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Otello (7/13/13), La Fanciulla del West (7/12/13), La Voix Humaine (7/13/13)
Otello at Castleton, with Porretta and Arrey
© E. Raymond Boc 2013
For its fifth anniversary, the Castleton Festival went for guns and gloria. Filling the 650-seat Festival Theatre were large-scale productions of Otello and La Fanciulla del West, both benefiting from the keenly sensitive conducting of festival founder Lorin Maazel. The handsome Peter Hall production of the Verdi work, updated convincingly to Napoleonic times, was directed by Lynne Hockney with a vivid touch. Stepping into the role a few days before the July 13 opener, Frank Porretta compensated for a dry sound with admirable clarity of articulation, intensity of expression and acting that persuasively conveyed Otello's unhinged state as glory and love slipped from his grasp. Joyce El-Khoury, a festival favorite, sounded constricted and cool early on but went on to give a stirring performance as Desdemona, vocally and dramatically. The soprano summoned remarkable power, including terrific chest tones, for the Act III confrontation with Otello, then spun out ethereal, melting lines in the willow song and Ave Maria. Except in fortissimo utterances, which tended to be more shouted than truly sung, Javier Arrey hit the spot as Iago. His warm sound and a lieder-like suavity of phrasing helped make the villain sound doubly seductive, though the baritone's reliance on sneering facial expressions grew tiresome. Kirk Dougherty offered a bright tone as Cassio, Megan Gillespie a rather harsh, vibrato-heavy one as Emilia. The chorus shook the place in the opening storm scene with hearty, well-focused outbursts. Maazel maintained a taut underlying pulse, but with great rhythmic flexibility for the most introspective passages, letting the orchestral coda to the Ave Maria, for example, unfold with sublime, time-stopping delicacy. The festival orchestra of budding professionals responded to the conductor in fully communicative, mostly spotless fashion.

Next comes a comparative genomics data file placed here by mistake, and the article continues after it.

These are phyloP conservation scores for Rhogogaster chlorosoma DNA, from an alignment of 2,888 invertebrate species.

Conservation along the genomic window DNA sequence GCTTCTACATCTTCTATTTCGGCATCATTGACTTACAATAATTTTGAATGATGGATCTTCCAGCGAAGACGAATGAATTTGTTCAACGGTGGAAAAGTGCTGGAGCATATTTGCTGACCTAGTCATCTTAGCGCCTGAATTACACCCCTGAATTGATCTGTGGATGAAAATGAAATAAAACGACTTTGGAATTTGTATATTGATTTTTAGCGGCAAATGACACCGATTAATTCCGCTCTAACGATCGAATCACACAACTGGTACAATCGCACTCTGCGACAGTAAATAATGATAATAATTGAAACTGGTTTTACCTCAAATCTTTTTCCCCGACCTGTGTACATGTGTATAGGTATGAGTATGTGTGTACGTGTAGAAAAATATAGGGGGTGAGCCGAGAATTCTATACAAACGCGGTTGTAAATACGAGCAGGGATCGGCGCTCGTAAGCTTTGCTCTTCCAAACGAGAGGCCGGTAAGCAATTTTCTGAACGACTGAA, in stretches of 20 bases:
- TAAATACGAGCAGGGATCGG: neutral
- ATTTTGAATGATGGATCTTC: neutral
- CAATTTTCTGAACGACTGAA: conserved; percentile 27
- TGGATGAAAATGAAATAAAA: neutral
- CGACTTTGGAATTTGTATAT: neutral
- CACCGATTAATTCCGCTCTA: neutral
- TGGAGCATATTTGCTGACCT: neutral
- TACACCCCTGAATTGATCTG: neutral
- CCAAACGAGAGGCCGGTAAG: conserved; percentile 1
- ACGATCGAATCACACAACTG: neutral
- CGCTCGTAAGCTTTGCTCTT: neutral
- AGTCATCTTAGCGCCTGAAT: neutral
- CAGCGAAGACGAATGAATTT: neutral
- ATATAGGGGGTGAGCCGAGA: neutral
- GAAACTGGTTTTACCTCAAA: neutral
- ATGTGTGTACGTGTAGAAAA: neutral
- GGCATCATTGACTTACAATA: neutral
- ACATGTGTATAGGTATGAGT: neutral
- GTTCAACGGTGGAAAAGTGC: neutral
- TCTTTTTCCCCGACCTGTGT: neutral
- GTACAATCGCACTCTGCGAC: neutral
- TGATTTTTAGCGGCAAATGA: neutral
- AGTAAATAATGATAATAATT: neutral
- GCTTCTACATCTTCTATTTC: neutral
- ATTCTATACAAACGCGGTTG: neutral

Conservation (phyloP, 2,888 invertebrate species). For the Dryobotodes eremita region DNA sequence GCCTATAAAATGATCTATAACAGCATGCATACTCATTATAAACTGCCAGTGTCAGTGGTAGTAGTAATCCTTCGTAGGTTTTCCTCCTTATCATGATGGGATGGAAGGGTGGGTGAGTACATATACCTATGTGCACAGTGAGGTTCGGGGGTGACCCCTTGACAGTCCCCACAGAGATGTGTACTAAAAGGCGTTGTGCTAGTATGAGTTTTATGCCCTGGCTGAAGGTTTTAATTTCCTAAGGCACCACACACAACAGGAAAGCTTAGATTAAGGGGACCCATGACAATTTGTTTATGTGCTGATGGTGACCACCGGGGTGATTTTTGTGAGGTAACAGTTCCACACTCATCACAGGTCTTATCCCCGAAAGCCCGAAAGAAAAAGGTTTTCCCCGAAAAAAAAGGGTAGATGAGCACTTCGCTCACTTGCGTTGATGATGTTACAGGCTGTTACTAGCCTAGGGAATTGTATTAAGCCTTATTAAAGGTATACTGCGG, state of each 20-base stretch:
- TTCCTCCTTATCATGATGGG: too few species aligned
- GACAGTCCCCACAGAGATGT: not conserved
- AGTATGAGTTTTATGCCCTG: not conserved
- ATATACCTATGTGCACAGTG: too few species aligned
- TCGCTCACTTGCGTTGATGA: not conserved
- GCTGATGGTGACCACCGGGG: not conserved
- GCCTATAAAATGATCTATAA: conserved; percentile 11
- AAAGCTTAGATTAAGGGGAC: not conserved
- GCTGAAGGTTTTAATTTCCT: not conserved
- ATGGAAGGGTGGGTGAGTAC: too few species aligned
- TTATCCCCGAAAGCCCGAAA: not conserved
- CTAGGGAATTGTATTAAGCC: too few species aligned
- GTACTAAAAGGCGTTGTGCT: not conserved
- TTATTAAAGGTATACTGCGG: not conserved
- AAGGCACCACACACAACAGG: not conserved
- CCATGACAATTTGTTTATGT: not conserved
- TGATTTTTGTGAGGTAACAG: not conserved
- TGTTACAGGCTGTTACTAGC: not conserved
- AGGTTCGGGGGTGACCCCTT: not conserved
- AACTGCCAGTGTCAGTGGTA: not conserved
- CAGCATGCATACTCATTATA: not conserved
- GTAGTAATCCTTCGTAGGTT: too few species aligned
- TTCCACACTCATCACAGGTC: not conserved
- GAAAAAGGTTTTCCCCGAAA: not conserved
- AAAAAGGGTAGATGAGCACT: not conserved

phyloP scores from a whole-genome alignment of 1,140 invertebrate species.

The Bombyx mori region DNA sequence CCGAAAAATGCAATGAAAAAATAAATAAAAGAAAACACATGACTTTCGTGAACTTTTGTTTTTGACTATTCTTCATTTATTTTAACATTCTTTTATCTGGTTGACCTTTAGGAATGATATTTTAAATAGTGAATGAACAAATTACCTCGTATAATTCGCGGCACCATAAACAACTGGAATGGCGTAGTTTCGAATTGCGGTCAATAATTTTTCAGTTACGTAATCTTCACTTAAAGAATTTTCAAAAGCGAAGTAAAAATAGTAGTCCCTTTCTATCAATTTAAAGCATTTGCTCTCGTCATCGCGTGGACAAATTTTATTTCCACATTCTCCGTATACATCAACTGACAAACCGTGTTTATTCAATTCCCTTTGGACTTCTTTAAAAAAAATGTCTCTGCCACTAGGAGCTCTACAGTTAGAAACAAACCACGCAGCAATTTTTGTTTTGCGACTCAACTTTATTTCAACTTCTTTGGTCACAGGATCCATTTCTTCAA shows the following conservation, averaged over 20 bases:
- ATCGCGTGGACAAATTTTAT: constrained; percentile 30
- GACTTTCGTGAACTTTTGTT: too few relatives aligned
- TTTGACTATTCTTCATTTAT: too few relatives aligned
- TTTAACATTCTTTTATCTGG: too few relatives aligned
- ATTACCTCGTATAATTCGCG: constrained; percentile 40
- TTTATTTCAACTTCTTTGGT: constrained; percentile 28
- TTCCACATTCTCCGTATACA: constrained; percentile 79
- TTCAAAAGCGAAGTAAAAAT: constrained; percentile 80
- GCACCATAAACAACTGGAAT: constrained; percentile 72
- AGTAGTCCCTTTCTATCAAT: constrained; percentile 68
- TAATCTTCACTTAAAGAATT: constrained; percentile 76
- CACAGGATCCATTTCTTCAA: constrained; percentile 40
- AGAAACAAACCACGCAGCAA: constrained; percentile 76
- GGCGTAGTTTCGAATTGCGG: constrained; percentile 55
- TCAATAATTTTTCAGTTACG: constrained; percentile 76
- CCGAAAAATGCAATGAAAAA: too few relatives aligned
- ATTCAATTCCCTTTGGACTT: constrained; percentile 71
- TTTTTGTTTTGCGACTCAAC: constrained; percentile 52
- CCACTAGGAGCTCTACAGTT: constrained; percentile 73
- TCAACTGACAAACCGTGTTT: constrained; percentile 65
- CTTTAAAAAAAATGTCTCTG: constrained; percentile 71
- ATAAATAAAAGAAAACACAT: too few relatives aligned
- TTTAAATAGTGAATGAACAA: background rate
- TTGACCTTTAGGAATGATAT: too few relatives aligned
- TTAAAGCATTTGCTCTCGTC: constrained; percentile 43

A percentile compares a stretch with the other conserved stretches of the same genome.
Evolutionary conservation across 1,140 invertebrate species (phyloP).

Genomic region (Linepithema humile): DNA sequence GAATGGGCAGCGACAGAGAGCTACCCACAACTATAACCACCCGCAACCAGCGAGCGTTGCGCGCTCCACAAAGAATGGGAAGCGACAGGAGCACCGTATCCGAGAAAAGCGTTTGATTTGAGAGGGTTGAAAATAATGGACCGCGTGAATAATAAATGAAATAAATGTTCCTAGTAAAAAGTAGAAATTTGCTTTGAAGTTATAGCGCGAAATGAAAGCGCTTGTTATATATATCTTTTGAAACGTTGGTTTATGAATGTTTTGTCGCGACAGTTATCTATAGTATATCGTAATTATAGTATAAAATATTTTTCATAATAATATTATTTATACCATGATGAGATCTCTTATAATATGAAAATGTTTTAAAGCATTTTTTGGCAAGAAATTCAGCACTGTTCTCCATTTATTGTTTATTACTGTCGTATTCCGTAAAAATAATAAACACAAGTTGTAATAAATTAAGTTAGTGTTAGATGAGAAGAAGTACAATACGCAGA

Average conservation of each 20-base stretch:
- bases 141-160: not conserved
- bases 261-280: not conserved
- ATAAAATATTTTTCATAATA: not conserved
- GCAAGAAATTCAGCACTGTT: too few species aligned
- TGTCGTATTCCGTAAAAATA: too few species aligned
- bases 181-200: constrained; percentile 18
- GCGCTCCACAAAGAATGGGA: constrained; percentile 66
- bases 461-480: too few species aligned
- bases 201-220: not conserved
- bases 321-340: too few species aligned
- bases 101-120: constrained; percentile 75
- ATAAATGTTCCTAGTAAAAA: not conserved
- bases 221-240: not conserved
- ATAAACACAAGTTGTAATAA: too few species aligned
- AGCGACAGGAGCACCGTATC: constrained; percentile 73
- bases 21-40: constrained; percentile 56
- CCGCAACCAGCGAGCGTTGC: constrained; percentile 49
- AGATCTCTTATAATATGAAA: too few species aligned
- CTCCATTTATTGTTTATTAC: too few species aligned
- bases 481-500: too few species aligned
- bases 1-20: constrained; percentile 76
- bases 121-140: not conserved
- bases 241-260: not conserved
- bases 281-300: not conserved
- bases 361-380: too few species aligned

There was a real-life, last-minute rescue-by-soprano for the Fanciulla production on July 12. Ekaterina Metlova, who had sung Minnie for the opening six nights earlier, came down with a throat infection and could only mime the action onstage (very plausibly). Elizabeth Blancke-Biggs made it to Castleton from New York mere hours before curtain and sang the title role from the pit. She met the score's most taxing demands with sturdy top notes that contained a glint of steel, but she was even more impressive producing warm, subtle nuances for the gentler moments. Jonathan Burton, as Dick Johnson, sang with an attractively beefy tone that frayed only when pushed hard at the top. Paul LaRosa was every inch the smarmy Rance, except for a lightweight tone. A good degree of vocal warmth and dynamic phrasing emerged from Andrew Stuckey (Sonora), Dougherty (Nick), Christopher Besch (Ashby) and Davone Tines (Larkens and Billy Jackrabbit). The chorus did not always maintain discipline but sang ardently. Maazel, drawing potent efforts from the orchestra, seemed to revel in the harmonic richness and atmospheric coloring of the score. He ensured startling drama and energy at the end of the second act, ethereal shimmers for the close of the others. Davide Gilioli's evocative sets and costumes and Giandomenico Vaccari's finely detailed direction added to the production's assets (the wayward snowfall effect in Act II not so much).
The festival also offered an absorbing double dose of La Voix Humaine — Cocteau's play and the Poulenc opera it inspired — astutely directed by Maria Tucci and sleekly designed by François-Pierre Couture, presented in the inviting 138-seat Theatre House. The play was incisively performed (in English) on July 13 by the accomplished actress Dietlinde Turban Maazel, the conductor's wife and cofounder/associate director of the festival. The opera featured Jennifer Black in a performance that showed off her ample, quite creamy voice and her ability, with a minimum of gesture, to get into the soul of a hapless character. Conductor Antonio Méndez did not always keep everything on track, but he proved a sensitive partner nonetheless.
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